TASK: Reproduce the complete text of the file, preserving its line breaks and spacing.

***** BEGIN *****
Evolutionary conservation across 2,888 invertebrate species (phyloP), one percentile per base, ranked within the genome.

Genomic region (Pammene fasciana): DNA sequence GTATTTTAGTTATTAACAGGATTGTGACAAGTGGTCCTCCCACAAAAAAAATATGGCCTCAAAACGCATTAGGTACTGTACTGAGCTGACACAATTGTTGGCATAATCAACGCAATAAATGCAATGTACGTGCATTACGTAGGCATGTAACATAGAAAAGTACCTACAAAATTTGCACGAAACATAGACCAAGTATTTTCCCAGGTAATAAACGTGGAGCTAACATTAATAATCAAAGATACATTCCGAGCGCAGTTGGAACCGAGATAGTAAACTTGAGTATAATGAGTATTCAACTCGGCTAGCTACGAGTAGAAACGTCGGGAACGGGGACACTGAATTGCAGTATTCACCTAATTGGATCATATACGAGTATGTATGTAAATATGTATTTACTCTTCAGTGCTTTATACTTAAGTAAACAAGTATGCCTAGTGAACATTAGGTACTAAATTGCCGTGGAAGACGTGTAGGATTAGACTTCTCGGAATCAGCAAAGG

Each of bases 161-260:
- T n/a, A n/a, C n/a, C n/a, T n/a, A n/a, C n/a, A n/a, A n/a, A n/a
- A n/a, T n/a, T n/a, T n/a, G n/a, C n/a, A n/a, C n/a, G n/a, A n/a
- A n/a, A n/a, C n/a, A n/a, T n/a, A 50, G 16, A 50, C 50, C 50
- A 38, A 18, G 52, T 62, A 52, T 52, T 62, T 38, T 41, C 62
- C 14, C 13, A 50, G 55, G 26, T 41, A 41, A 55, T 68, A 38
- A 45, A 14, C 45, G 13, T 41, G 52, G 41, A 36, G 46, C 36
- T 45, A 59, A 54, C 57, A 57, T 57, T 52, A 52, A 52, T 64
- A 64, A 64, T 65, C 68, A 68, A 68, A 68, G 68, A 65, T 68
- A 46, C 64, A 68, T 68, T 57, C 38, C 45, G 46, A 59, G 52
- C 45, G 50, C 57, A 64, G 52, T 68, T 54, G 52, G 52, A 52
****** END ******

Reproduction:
Evolutionary conservation across 2,888 invertebrate species (phyloP), one percentile per base, ranked within the genome.

Genomic region (Pammene fasciana): DNA sequence GTATTTTAGTTATTAACAGGATTGTGACAAGTGGTCCTCCCACAAAAAAAATATGGCCTCAAAACGCATTAGGTACTGTACTGAGCTGACACAATTGTTGGCATAATCAACGCAATAAATGCAATGTACGTGCATTACGTAGGCATGTAACATAGAAAAGTACCTACAAAATTTGCACGAAACATAGACCAAGTATTTTCCCAGGTAATAAACGTGGAGCTAACATTAATAATCAAAGATACATTCCGAGCGCAGTTGGAACCGAGATAGTAAACTTGAGTATAATGAGTATTCAACTCGGCTAGCTACGAGTAGAAACGTCGGGAACGGGGACACTGAATTGCAGTATTCACCTAATTGGATCATATACGAGTATGTATGTAAATATGTATTTACTCTTCAGTGCTTTATACTTAAGTAAACAAGTATGCCTAGTGAACATTAGGTACTAAATTGCCGTGGAAGACGTGTAGGATTAGACTTCTCGGAATCAGCAAAGG

Each of bases 161-260:
- T n/a, A n/a, C n/a, C n/a, T n/a, A n/a, C n/a, A n/a, A n/a, A n/a
- A n/a, T n/a, T n/a, T n/a, G n/a, C n/a, A n/a, C n/a, G n/a, A n/a
- A n/a, A n/a, C n/a, A n/a, T n/a, A 50, G 16, A 50, C 50, C 50
- A 38, A 18, G 52, T 62, A 52, T 52, T 62, T 38, T 41, C 62
- C 14, C 13, A 50, G 55, G 26, T 41, A 41, A 55, T 68, A 38
- A 45, A 14, C 45, G 13, T 41, G 52, G 41, A 36, G 46, C 36
- T 45, A 59, A 54, C 57, A 57, T 57, T 52, A 52, A 52, T 64
- A 64, A 64, T 65, C 68, A 68, A 68, A 68, G 68, A 65, T 68
- A 46, C 64, A 68, T 68, T 57, C 38, C 45, G 46, A 59, G 52
- C 45, G 50, C 57, A 64, G 52, T 68, T 54, G 52, G 52, A 52